With the largest amount of Brazilian new crop moving to ports beginning April and increasing through July, it’s normal timing to see exports slacken from the US. Unfortunately, regardless of what might happen if tariffs are imposed on U.S. crops, as the table shows, exports for all grains and oilseeds besides sorghum are down. If Brazil’s soybean crop ends up at 115 million metric tons or larger as most analysts are predicting, like a year ago, they will sell throughout the summer and into the U.S. new crop harvest as they did a year ago.
With U.S. farmers storing 3 percent more corn and 21 percent more soybeans than they did in 2017 as of March 1st, any delay of movement could end up negative. I hate to say it, but what U.S. farmers need is an honest to goodness weather market during the growing season. I am not concerned about crops being planted late. As we have seen year after year, crops will be planted and even when late as it happened last year in parts of Illinois and Indiana, big crops can be grown. U.S. grains are dependent on summer weather. Corn is made in July and soybeans are made in August, and any weather problems especially in July for corn, will move it higher and take soybeans with it.
GRAINS INSPECTED AND/OR WEIGHED FOR EXPORT
REPORTED IN WEEK ENDING APR 05, 2018
-- METRIC TONS --
CURRENT PREVIOUS Percent
----------- WEEK ENDING ---------- MARKET YEAR MARKET YEAR Change
GRAIN 04/05/2018 03/29/2018 04/06/2017 TO DATE TO DATE For Year
BARLEY 0 0 73 21,071 32,362 -34.9%
CORN 1,937,040 1,445,186 1,212,682 26,475,989 34,553,205 -23.4%
FLAXSEED 0 0 2,229 4,745 28,990 -83.6%
MIXED 0 0 0 0 0
OATS 399 0 100 12,579 13,293 -5.4%
RYE 0 0 0 0 0
SORGHUM 246,316 125,239 162,895 4,067,385 3,906,037 +4.1%
SOYBEANS 373,940 578,838 858,320 41,893,537 47,842,322 -12.4%
SUNFLOWER 0 0 0 0 0
WHEAT 430,080 424,880 659,183 20,368,295 22,493,275 -9.4%
Total 2,987,775 2,574,143 2,895,482 92,843,601 108,869,484 -14.7%
Monday, April 9, 2018 USDA Market News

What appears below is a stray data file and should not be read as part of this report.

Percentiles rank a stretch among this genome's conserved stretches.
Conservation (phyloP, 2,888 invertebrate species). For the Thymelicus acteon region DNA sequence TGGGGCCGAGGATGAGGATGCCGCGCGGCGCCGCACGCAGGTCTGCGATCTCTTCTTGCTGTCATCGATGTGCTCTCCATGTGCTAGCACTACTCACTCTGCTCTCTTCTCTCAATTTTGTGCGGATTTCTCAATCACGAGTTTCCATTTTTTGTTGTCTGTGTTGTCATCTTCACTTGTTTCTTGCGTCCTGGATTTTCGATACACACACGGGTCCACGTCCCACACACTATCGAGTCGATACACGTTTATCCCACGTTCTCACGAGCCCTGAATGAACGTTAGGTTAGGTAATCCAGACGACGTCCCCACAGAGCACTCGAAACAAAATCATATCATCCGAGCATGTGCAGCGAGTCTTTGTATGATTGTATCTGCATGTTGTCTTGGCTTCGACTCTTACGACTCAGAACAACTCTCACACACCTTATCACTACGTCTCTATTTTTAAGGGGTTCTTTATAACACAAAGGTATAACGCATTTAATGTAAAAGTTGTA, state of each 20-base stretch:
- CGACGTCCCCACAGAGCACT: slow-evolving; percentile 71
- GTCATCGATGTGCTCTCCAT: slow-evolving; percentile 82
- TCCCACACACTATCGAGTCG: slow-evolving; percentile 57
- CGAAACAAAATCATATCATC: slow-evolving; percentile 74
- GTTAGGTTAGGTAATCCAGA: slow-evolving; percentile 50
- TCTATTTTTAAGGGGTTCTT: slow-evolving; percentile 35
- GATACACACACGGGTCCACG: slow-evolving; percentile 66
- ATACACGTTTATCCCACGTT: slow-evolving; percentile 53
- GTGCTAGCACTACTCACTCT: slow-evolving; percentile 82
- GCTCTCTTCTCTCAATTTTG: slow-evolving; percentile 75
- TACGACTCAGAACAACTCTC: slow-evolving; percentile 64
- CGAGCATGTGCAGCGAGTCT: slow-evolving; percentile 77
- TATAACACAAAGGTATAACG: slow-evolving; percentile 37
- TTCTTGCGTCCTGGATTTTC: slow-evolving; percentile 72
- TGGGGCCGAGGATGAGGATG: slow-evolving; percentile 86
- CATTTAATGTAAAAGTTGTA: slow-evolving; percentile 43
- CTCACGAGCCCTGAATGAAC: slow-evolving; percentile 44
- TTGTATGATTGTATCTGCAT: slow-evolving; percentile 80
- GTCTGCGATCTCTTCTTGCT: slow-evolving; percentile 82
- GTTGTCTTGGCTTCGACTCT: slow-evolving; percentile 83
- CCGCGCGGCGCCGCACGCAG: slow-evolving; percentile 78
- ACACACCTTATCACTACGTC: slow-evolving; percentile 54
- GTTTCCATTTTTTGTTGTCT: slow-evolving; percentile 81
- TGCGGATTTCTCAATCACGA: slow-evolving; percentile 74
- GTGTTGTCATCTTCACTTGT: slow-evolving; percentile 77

With the USDA lowering Argentine production by 7 million metric tonnes and increasing Brazil’s production by 2 million metric tonnes, along with lowering U.S. stocks by 5 million bushels, the rally of late in soybeans could be near since it was expected. Plus, it is still unclear what China may or may not do as far as tariffs. With China already buying more soybeans last year and so far, this year in Brazil, and with Brazil combining moving into full harvest and movement to ports, don’t expect even without tariffs, China to shop anytime soon for soybeans in the U.S.
Wheat markets in the U.S. are going to be hurt with livestock producers preferring corn over wheat. Also, world supplies are increasing, and Russia is expected to move an additional 1 million tonnes to 38.5 million tonnes, which is 10 million more than they did last year. Global 2017/2018 ending stocks are 2.3 million tonnes higher at 271.2 million, which is a new record.
The USDA lowered Brazil’s and Argentina’s production by 14.5 million tonnes due to the drought in Argentina and less Brazilian production for their second crop. If South American production drops as much as the USDA expects, I believe this will end up helping prices. Brazil’s cattle and hog numbers are up this year and with new corn distilling plants coming on line and with three out of the 10 sugar cane distillers moving to corn, increased usage will drop South American stocks. The USDA raised ending stocks for corn in the U.S. by 55 million bushels.
The grain markets are in a flux. There are too many “ifs.” Last week’s markets were extremely volatile and without knowing what tariffs may or may not happen are truly concerning.
In my opinion, with recent rallies, if U.S. farmers have old crop, take advantage of the recent rally and look to re-own later. The soybean basis in the U.S. remains much wider than normal. There is a reason for it. Although the crush is increased and is supportive to crush margins, the increasing ethanol distilling will keep DDG prices at a better price than meal and crushing for meal leaves soy oil too vulnerable for movement to the downside, especially with the USDA estimating biodiesel usage lower.
Long term, I like grains and see corn as the market leader. Short term, the recent rally offers an opportunity to sell. I do not like using options at this time unless they are to protect a short or long futures position. The carrying charges in the grains makes buying options too costly. Time will eat up the carry.
If you are a speculator or a hedger wanting assistance with an analyst and broker with 30 plus years of solid experience, give me a call 913.787.6804 or send an email to firstname.lastname@example.org.
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